Jerry Mander - Four arguments for the elimination of television
A total departure from previous writing about television, this book is the first ever to advocate that the medium is not reformable. Its problems are inherent in the technology itself and are so dangerous - to personal health and sanity, to the environment, and to democratic processes - that TV ought to be eliminated forever.
Weaving personal experiences through meticulous research, the author ranges widely over aspects of television that have rarely been examined and never before joined together, allowing an entirely new, frightening image to emerge. The idea that all technologies are "neutral," benign instruments that can be used well or badly, is thrown open to profound doubt. Speaking of TV reform is, in the words of the author, "as absurd as speaking of the reform of a technology such as guns."
Arguments for the Elimination of Television
Four Arguments for the Elimination of Television (1978) is a book by Jerry Mander, who argues that many of the problems with television are inherent in the medium and technology itself, and thus cannot be reformed.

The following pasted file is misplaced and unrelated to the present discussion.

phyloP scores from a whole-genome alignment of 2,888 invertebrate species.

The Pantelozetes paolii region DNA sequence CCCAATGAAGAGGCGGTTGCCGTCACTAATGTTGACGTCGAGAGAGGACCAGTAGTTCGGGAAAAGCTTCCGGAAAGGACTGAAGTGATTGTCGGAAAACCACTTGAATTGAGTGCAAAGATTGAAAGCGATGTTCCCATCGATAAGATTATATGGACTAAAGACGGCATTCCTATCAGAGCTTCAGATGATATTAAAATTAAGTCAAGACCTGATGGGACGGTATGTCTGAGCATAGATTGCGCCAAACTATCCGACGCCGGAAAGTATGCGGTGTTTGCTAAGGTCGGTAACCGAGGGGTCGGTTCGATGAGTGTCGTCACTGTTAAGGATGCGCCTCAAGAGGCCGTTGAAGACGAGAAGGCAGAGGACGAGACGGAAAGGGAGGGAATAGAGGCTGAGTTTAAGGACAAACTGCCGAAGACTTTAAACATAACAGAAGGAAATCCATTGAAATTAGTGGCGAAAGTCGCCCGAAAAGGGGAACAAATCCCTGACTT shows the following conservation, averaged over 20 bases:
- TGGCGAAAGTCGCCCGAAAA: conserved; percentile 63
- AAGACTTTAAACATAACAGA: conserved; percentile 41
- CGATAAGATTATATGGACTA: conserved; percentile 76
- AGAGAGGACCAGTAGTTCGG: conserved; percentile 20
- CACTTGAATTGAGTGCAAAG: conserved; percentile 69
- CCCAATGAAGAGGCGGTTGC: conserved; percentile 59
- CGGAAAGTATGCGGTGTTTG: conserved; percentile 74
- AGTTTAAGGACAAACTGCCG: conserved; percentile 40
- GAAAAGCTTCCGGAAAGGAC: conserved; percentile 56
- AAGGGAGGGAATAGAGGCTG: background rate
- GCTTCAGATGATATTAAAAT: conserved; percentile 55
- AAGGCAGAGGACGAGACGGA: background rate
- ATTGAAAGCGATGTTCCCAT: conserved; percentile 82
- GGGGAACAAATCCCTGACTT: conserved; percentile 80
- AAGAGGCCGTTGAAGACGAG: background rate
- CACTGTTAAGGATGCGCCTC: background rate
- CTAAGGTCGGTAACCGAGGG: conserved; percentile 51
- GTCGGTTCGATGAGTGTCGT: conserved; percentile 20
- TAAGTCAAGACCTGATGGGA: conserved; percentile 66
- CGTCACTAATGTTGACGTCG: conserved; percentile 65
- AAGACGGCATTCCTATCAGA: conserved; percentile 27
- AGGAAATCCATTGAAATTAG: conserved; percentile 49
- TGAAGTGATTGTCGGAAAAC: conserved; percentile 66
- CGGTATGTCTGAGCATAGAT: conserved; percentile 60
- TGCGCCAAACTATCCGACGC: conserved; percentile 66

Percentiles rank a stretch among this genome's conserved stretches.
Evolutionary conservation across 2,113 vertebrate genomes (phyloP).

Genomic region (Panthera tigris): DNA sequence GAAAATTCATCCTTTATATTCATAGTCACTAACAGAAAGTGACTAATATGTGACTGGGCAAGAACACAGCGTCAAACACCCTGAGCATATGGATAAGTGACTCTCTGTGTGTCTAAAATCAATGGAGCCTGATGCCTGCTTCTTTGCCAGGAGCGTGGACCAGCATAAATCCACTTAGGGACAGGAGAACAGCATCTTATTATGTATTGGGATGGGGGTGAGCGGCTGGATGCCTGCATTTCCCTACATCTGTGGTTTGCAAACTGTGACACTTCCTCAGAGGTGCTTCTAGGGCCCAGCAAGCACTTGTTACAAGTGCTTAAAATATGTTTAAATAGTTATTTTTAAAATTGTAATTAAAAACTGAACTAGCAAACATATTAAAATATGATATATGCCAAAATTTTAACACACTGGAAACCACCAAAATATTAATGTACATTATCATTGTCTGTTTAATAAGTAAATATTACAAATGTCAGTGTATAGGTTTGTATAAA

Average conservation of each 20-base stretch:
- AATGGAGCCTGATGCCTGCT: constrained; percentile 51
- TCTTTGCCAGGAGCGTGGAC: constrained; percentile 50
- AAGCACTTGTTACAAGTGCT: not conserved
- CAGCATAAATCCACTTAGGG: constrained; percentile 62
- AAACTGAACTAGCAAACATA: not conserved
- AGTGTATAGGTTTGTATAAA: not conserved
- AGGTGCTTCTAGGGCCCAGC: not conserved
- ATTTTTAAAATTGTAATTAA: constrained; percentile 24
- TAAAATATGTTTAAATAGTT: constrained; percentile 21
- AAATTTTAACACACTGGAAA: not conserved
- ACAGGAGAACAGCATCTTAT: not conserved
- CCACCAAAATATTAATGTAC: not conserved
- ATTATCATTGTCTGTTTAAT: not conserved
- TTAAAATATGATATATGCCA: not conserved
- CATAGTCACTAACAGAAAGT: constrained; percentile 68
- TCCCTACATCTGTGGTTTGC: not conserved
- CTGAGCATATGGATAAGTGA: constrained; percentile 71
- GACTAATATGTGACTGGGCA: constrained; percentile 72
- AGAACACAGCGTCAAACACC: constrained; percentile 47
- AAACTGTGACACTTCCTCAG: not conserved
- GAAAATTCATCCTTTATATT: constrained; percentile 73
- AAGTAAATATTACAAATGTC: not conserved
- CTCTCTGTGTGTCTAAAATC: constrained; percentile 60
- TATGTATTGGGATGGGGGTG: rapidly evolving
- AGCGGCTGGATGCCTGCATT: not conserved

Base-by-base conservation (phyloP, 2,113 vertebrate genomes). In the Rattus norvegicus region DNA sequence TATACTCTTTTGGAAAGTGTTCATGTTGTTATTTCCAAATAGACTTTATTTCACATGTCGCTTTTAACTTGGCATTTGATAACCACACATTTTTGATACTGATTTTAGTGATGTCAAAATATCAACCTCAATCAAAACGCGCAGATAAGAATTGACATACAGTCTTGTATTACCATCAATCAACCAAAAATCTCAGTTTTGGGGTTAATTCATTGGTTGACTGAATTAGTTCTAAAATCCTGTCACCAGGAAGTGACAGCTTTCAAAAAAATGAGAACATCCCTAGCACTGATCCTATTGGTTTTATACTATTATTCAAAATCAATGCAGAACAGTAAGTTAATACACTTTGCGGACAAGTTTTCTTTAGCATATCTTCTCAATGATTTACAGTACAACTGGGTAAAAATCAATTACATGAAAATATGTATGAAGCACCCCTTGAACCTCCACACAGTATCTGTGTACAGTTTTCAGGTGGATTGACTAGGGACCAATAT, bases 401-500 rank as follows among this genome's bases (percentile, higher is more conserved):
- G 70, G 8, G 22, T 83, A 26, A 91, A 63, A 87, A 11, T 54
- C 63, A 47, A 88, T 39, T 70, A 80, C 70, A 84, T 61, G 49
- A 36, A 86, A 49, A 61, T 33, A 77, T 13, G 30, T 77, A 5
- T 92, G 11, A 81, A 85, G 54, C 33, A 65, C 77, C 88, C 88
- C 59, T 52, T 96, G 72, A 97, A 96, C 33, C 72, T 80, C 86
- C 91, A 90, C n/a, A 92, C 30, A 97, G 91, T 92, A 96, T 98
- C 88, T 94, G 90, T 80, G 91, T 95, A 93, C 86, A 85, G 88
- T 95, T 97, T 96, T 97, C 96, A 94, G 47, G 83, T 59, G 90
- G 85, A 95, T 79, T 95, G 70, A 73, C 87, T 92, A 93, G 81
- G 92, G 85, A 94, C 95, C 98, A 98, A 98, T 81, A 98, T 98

Mander spent 15 years in the advertising business, including five as president and partner of Freeman, Mander & Gossage, San Francisco, a nationally-known advertising agency.
Four Arguments for the Elimination of Television argues that the technology of television is not a neutral or benign instrument or tool. The author argues that in varied technologies and institutions such as militaries, automobiles, nuclear power plants, mass production, and advertising, the basic form of the institution and the technology determines its interaction with the world, the way it will be used, the kind of people who use it, and to what ends.
The author argues that far from being "neutral," television predetermines who shall use it, how they will use it, what effects it will have on individual lives, and, if it continues to be widely used, what sorts of political forms will inevitably emerge.
The four arguments are :
- While television may seem useful, interesting, and worthwhile, at the same time it further boxes people into a physical and mental condition appropriate for the emergence of autocratic control.
- It is inevitable that the present powers-that-be (or controllers) use and expand using television so that no other controllers are permitted.
- Television affects individual human bodies and minds in a manner which fit the purposes of the people who control the medium.
- Television has no democratic potential. The technology itself places absolute limits on what may pass through it. The medium, in effect, chooses its own content from a very narrow field of possibilities. The effect is to drastically confine all human understanding within a rigid channel.
What binds the four arguments together is that they deal with aspects of television that are not reformable.
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